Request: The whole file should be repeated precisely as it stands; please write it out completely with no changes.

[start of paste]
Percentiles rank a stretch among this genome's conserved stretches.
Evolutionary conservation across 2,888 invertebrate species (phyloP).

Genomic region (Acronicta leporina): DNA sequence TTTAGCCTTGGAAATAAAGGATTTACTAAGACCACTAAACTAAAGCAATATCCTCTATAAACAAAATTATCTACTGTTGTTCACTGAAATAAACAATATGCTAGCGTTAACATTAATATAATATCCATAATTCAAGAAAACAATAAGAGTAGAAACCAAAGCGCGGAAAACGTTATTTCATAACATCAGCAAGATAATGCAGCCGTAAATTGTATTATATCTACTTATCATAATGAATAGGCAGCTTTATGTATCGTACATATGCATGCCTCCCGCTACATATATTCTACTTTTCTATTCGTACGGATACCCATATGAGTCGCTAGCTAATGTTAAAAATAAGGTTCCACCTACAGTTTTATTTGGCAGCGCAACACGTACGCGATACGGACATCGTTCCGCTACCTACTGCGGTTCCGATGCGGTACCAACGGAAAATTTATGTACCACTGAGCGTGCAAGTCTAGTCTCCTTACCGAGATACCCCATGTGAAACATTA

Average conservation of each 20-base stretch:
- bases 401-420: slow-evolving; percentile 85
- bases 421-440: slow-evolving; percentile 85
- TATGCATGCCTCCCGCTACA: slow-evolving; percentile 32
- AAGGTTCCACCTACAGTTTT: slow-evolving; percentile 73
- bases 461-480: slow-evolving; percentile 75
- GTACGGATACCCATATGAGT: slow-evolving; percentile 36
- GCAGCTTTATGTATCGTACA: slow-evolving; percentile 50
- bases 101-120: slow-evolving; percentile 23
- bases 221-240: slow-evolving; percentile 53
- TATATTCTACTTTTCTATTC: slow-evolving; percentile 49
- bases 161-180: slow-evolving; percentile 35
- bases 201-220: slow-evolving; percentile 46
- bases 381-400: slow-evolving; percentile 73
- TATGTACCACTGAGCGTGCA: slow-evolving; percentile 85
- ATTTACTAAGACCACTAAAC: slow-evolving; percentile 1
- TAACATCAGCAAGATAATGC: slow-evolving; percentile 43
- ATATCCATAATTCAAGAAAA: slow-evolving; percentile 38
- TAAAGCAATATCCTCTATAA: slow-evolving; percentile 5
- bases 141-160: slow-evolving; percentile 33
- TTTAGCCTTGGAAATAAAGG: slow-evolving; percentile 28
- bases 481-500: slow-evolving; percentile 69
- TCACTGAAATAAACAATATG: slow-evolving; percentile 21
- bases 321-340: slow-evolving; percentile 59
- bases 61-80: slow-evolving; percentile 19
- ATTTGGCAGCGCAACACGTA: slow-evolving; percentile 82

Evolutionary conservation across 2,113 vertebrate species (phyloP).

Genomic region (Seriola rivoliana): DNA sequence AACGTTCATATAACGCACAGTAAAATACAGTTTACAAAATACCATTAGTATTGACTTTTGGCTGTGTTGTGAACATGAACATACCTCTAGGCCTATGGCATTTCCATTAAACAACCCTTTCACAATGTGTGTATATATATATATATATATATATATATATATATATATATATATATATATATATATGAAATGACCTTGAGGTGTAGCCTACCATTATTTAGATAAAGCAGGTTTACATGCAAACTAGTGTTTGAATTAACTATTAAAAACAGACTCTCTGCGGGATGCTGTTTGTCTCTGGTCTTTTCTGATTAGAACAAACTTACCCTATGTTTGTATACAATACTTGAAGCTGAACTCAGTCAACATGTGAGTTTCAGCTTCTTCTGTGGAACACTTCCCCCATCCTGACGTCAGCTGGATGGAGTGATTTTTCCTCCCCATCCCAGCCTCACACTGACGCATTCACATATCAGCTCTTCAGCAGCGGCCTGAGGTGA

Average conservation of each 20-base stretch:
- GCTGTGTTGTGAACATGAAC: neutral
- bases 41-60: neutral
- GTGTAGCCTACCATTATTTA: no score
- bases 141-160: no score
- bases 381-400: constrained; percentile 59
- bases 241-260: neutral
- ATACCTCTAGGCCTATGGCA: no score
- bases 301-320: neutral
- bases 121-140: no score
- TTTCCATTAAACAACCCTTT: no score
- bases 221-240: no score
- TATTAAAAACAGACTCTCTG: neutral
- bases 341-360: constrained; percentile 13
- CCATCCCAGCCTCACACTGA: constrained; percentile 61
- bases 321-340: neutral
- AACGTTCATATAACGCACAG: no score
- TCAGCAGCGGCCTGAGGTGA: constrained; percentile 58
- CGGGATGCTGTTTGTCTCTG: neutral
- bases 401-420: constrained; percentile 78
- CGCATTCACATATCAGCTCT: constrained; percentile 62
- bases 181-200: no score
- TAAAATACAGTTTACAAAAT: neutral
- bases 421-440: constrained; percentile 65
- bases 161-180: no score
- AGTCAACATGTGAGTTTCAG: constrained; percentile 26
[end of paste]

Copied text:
Percentiles rank a stretch among this genome's conserved stretches.
Evolutionary conservation across 2,888 invertebrate species (phyloP).

Genomic region (Acronicta leporina): DNA sequence TTTAGCCTTGGAAATAAAGGATTTACTAAGACCACTAAACTAAAGCAATATCCTCTATAAACAAAATTATCTACTGTTGTTCACTGAAATAAACAATATGCTAGCGTTAACATTAATATAATATCCATAATTCAAGAAAACAATAAGAGTAGAAACCAAAGCGCGGAAAACGTTATTTCATAACATCAGCAAGATAATGCAGCCGTAAATTGTATTATATCTACTTATCATAATGAATAGGCAGCTTTATGTATCGTACATATGCATGCCTCCCGCTACATATATTCTACTTTTCTATTCGTACGGATACCCATATGAGTCGCTAGCTAATGTTAAAAATAAGGTTCCACCTACAGTTTTATTTGGCAGCGCAACACGTACGCGATACGGACATCGTTCCGCTACCTACTGCGGTTCCGATGCGGTACCAACGGAAAATTTATGTACCACTGAGCGTGCAAGTCTAGTCTCCTTACCGAGATACCCCATGTGAAACATTA

Average conservation of each 20-base stretch:
- bases 401-420: slow-evolving; percentile 85
- bases 421-440: slow-evolving; percentile 85
- TATGCATGCCTCCCGCTACA: slow-evolving; percentile 32
- AAGGTTCCACCTACAGTTTT: slow-evolving; percentile 73
- bases 461-480: slow-evolving; percentile 75
- GTACGGATACCCATATGAGT: slow-evolving; percentile 36
- GCAGCTTTATGTATCGTACA: slow-evolving; percentile 50
- bases 101-120: slow-evolving; percentile 23
- bases 221-240: slow-evolving; percentile 53
- TATATTCTACTTTTCTATTC: slow-evolving; percentile 49
- bases 161-180: slow-evolving; percentile 35
- bases 201-220: slow-evolving; percentile 46
- bases 381-400: slow-evolving; percentile 73
- TATGTACCACTGAGCGTGCA: slow-evolving; percentile 85
- ATTTACTAAGACCACTAAAC: slow-evolving; percentile 1
- TAACATCAGCAAGATAATGC: slow-evolving; percentile 43
- ATATCCATAATTCAAGAAAA: slow-evolving; percentile 38
- TAAAGCAATATCCTCTATAA: slow-evolving; percentile 5
- bases 141-160: slow-evolving; percentile 33
- TTTAGCCTTGGAAATAAAGG: slow-evolving; percentile 28
- bases 481-500: slow-evolving; percentile 69
- TCACTGAAATAAACAATATG: slow-evolving; percentile 21
- bases 321-340: slow-evolving; percentile 59
- bases 61-80: slow-evolving; percentile 19
- ATTTGGCAGCGCAACACGTA: slow-evolving; percentile 82

Evolutionary conservation across 2,113 vertebrate species (phyloP).

Genomic region (Seriola rivoliana): DNA sequence AACGTTCATATAACGCACAGTAAAATACAGTTTACAAAATACCATTAGTATTGACTTTTGGCTGTGTTGTGAACATGAACATACCTCTAGGCCTATGGCATTTCCATTAAACAACCCTTTCACAATGTGTGTATATATATATATATATATATATATATATATATATATATATATATATATATATATGAAATGACCTTGAGGTGTAGCCTACCATTATTTAGATAAAGCAGGTTTACATGCAAACTAGTGTTTGAATTAACTATTAAAAACAGACTCTCTGCGGGATGCTGTTTGTCTCTGGTCTTTTCTGATTAGAACAAACTTACCCTATGTTTGTATACAATACTTGAAGCTGAACTCAGTCAACATGTGAGTTTCAGCTTCTTCTGTGGAACACTTCCCCCATCCTGACGTCAGCTGGATGGAGTGATTTTTCCTCCCCATCCCAGCCTCACACTGACGCATTCACATATCAGCTCTTCAGCAGCGGCCTGAGGTGA

Average conservation of each 20-base stretch:
- GCTGTGTTGTGAACATGAAC: neutral
- bases 41-60: neutral
- GTGTAGCCTACCATTATTTA: no score
- bases 141-160: no score
- bases 381-400: constrained; percentile 59
- bases 241-260: neutral
- ATACCTCTAGGCCTATGGCA: no score
- bases 301-320: neutral
- bases 121-140: no score
- TTTCCATTAAACAACCCTTT: no score
- bases 221-240: no score
- TATTAAAAACAGACTCTCTG: neutral
- bases 341-360: constrained; percentile 13
- CCATCCCAGCCTCACACTGA: constrained; percentile 61
- bases 321-340: neutral
- AACGTTCATATAACGCACAG: no score
- TCAGCAGCGGCCTGAGGTGA: constrained; percentile 58
- CGGGATGCTGTTTGTCTCTG: neutral
- bases 401-420: constrained; percentile 78
- CGCATTCACATATCAGCTCT: constrained; percentile 62
- bases 181-200: no score
- TAAAATACAGTTTACAAAAT: neutral
- bases 421-440: constrained; percentile 65
- bases 161-180: no score
- AGTCAACATGTGAGTTTCAG: constrained; percentile 26